This is a helpful book for the novice or inexperienced, but it doesn't delve as deep as you likely want it to (or as the subtitle promises).
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1 of 1 people found the following review helpful
3.0 out of 5 stars How to behave to make best use of professional services, March 14, 2010
This review is from: Say the Magic Words: How to Get What You Want from the People Who Have What You Need (Paperback)
The book provides a good amount of advice on how to behave when you need to use the services of a professional, such as a doctor, a laywer, a realtor, a constructions contractor, etc.

If you are not living in the US, some of the information may not be applicable; that's why I've removed one star.

Note that the title is misleading. This is not a book on improving your communications language, as it may imply. That's why I've removed one more star.

Other than that, it may help many people understand some crucial details about the services they want to use and tips on getting the most of the professionals involved.
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1 of 1 people found the following review helpful
5.0 out of 5 stars Get it right the first time, July 8, 2005
This review is from: Say the Magic Words: How to Get What You Want from the People Who Have What You Need (Paperback)
Everyday life has become exceedingly complicate. We don't have the leeway to make mistakes in our dealings with people and expect to learn from these mistakes sometime in the future. We need to increase our chances of getting it right the first time. This is where Lynette Padwa's book comes in. Wouldn't it be better to see a doctor with some prior understanding about how a doctor's office really and how you can maximize getting the best possible treatment? Similarly, if you've never consulted a lawyer before, wouldn't it increase your chances of having a good experience if you knew how lawyers feel about their clients and how a law office operates. I found this book to be both fascinating and highly informative, as well as easy to read. I know I'll use it often.
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1 of 1 people found the following review helpful
5.0 out of 5 stars I WISH I'D HAD THIS BOOK A FEW DAYS SOONER!, June 21, 2005
By 
Mary (Gloucester, MA) - See all my reviews
This review is from: Say the Magic Words: How to Get What You Want from the People Who Have What You Need (Paperback)
I recently suffered through the process of shopping for a new car. I ended up falling in love with the perfect little car, taking it for a test drive, negotiating for a good (i thought at the time) deal, and signing the papers all within an hour. Later that afternoon I came across this wonderful book. How I wish that I'd read it before I bought my new car. The advice on dealing with car salesmen and negotiating the best deal is invaluable...as is the rest of this very practical book. It has become a permanent part of my home's reference bookshelf.
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3 of 4 people found the following review helpful
5.0 out of 5 stars really practical advice, June 27, 2005
By 
Suzanne Mantell (South Pasadena, CA, USA) - See all my reviews
This review is from: Say the Magic Words: How to Get What You Want from the People Who Have What You Need (Paperback)
I was looking for a general contractor for some big house repairs and bought several books devoted to the subject. Even with all the detail contained in those dedicated volumes, none was able to hold a candle to the succinct chapter on the subject in "Say the Magic Words." Padwa miraculously consolidated all the necessary considerations about working with a general contractors--interviewing them, deciding on the best one, understanding the contract you'll be entering into when you hire one, and negotiating the actual work--into one pithy, well-organized narrative that was enjoyable to read and made perfect sense. I didn't throw out the other books, but when it comes to solving any questions or problems that arise during negotiations with the contractor, it is "Say the Magic Words" that I'll turn to.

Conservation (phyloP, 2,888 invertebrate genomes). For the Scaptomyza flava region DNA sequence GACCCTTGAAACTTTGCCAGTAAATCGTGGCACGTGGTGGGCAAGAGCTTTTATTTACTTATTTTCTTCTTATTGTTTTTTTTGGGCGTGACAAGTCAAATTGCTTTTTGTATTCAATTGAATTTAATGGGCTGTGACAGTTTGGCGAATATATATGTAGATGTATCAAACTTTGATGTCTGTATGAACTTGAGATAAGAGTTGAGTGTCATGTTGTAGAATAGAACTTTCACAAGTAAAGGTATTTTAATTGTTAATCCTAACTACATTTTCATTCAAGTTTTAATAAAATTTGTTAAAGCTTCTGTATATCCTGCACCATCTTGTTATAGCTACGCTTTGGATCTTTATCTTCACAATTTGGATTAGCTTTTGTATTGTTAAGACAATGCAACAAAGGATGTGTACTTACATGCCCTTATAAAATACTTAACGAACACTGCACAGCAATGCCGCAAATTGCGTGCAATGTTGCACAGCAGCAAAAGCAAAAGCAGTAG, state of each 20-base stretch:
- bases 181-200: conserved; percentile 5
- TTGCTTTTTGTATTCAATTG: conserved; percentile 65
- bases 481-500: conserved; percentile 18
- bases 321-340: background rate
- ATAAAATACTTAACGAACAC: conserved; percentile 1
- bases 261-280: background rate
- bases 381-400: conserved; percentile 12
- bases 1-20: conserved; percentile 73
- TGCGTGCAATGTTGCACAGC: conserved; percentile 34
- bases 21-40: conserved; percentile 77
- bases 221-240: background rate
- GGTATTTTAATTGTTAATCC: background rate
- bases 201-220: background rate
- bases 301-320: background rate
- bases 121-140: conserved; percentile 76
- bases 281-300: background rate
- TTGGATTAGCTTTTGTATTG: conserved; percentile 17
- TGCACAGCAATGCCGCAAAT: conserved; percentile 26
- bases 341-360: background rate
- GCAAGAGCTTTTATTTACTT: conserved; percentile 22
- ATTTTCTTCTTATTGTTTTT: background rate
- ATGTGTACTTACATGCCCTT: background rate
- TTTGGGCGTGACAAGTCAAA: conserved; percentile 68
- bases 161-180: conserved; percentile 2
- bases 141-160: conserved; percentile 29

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5.0 out of 5 stars Everything I wanted and more, August 6, 2005
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This review is from: Say the Magic Words: How to Get What You Want from the People Who Have What You Need (Paperback)
This book told me everything I wanted to know but was afraid to ask about a whole host of everyday relationships: with my sons' pediatricians, my own doctors, funeral home directors (I've know too many of these), even my hairdresser. The author manages to pry the lid off these often awkward relationships and get to the heart of what makes them awkward. She then offer sometimes surprisingly simple, straightforward advice on ways to improve them: "magic words" indeed!

Thank you for helping to untangle at least part of my complicated life!
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5.0 out of 5 stars Funny and Smart, June 28, 2005
This review is from: Say the Magic Words: How to Get What You Want from the People Who Have What You Need (Paperback)
I thought I pretty much knew what I needed about negotiating life, but this book offers some of the most commonsense, down-to-earth tips I have ever come across -- the kind of info you might seek from someone's uncle or friend of a friend, but here it is. And the kind of info that can apply to you as well as your parents and your kids. Plus, it made me laugh. Great book for college grads.
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5.0 out of 5 stars A very handy book, June 25, 2005
I enjoyed this breezy little book on practically every subject a person could need in negotiating satisfying business relationships through the entire life cycle. When I think back on my bad haircuts and some frustrating encounters with doctors and mechanics, I realize now that just a few changes in my own approach would have made all the difference. The book is easy to read and often funny. Both reader and service providers are treated with respect. And hey- the book is small enough to fit in your glove compartment if you just want to keep it handy for review before approaching that car salesman or walking into a hotel...
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Say the Magic Words: How to Get What You Want from the People Who Have What You Need